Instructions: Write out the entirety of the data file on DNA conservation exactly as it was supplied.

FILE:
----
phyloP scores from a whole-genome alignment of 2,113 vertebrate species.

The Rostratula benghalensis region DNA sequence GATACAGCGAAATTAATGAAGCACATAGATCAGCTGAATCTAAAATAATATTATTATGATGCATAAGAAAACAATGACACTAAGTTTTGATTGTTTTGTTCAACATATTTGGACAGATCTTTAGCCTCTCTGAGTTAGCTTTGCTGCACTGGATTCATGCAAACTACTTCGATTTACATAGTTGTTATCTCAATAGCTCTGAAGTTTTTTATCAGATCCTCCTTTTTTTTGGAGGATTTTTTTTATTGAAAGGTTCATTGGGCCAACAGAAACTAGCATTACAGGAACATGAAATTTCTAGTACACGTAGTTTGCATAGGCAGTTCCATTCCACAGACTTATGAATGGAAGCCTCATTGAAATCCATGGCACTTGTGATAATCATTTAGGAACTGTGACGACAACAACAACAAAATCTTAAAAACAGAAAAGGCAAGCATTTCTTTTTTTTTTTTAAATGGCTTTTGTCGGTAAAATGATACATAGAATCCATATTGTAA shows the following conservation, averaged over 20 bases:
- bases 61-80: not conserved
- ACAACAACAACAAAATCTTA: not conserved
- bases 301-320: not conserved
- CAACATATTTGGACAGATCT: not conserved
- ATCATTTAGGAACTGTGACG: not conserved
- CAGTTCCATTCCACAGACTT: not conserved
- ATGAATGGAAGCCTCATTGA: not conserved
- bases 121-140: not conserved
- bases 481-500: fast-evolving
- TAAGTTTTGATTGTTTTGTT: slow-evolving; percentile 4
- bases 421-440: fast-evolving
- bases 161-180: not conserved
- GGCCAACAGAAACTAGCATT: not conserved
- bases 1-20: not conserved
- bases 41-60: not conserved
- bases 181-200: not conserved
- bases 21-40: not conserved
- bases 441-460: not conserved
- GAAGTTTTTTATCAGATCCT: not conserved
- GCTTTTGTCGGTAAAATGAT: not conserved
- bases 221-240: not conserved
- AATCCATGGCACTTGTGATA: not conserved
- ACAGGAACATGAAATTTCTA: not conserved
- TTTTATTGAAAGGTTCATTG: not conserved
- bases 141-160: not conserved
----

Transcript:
phyloP scores from a whole-genome alignment of 2,113 vertebrate species.

The Rostratula benghalensis region DNA sequence GATACAGCGAAATTAATGAAGCACATAGATCAGCTGAATCTAAAATAATATTATTATGATGCATAAGAAAACAATGACACTAAGTTTTGATTGTTTTGTTCAACATATTTGGACAGATCTTTAGCCTCTCTGAGTTAGCTTTGCTGCACTGGATTCATGCAAACTACTTCGATTTACATAGTTGTTATCTCAATAGCTCTGAAGTTTTTTATCAGATCCTCCTTTTTTTTGGAGGATTTTTTTTATTGAAAGGTTCATTGGGCCAACAGAAACTAGCATTACAGGAACATGAAATTTCTAGTACACGTAGTTTGCATAGGCAGTTCCATTCCACAGACTTATGAATGGAAGCCTCATTGAAATCCATGGCACTTGTGATAATCATTTAGGAACTGTGACGACAACAACAACAAAATCTTAAAAACAGAAAAGGCAAGCATTTCTTTTTTTTTTTTAAATGGCTTTTGTCGGTAAAATGATACATAGAATCCATATTGTAA shows the following conservation, averaged over 20 bases:
- bases 61-80: not conserved
- ACAACAACAACAAAATCTTA: not conserved
- bases 301-320: not conserved
- CAACATATTTGGACAGATCT: not conserved
- ATCATTTAGGAACTGTGACG: not conserved
- CAGTTCCATTCCACAGACTT: not conserved
- ATGAATGGAAGCCTCATTGA: not conserved
- bases 121-140: not conserved
- bases 481-500: fast-evolving
- TAAGTTTTGATTGTTTTGTT: slow-evolving; percentile 4
- bases 421-440: fast-evolving
- bases 161-180: not conserved
- GGCCAACAGAAACTAGCATT: not conserved
- bases 1-20: not conserved
- bases 41-60: not conserved
- bases 181-200: not conserved
- bases 21-40: not conserved
- bases 441-460: not conserved
- GAAGTTTTTTATCAGATCCT: not conserved
- GCTTTTGTCGGTAAAATGAT: not conserved
- bases 221-240: not conserved
- AATCCATGGCACTTGTGATA: not conserved
- ACAGGAACATGAAATTTCTA: not conserved
- TTTTATTGAAAGGTTCATTG: not conserved
- bases 141-160: not conserved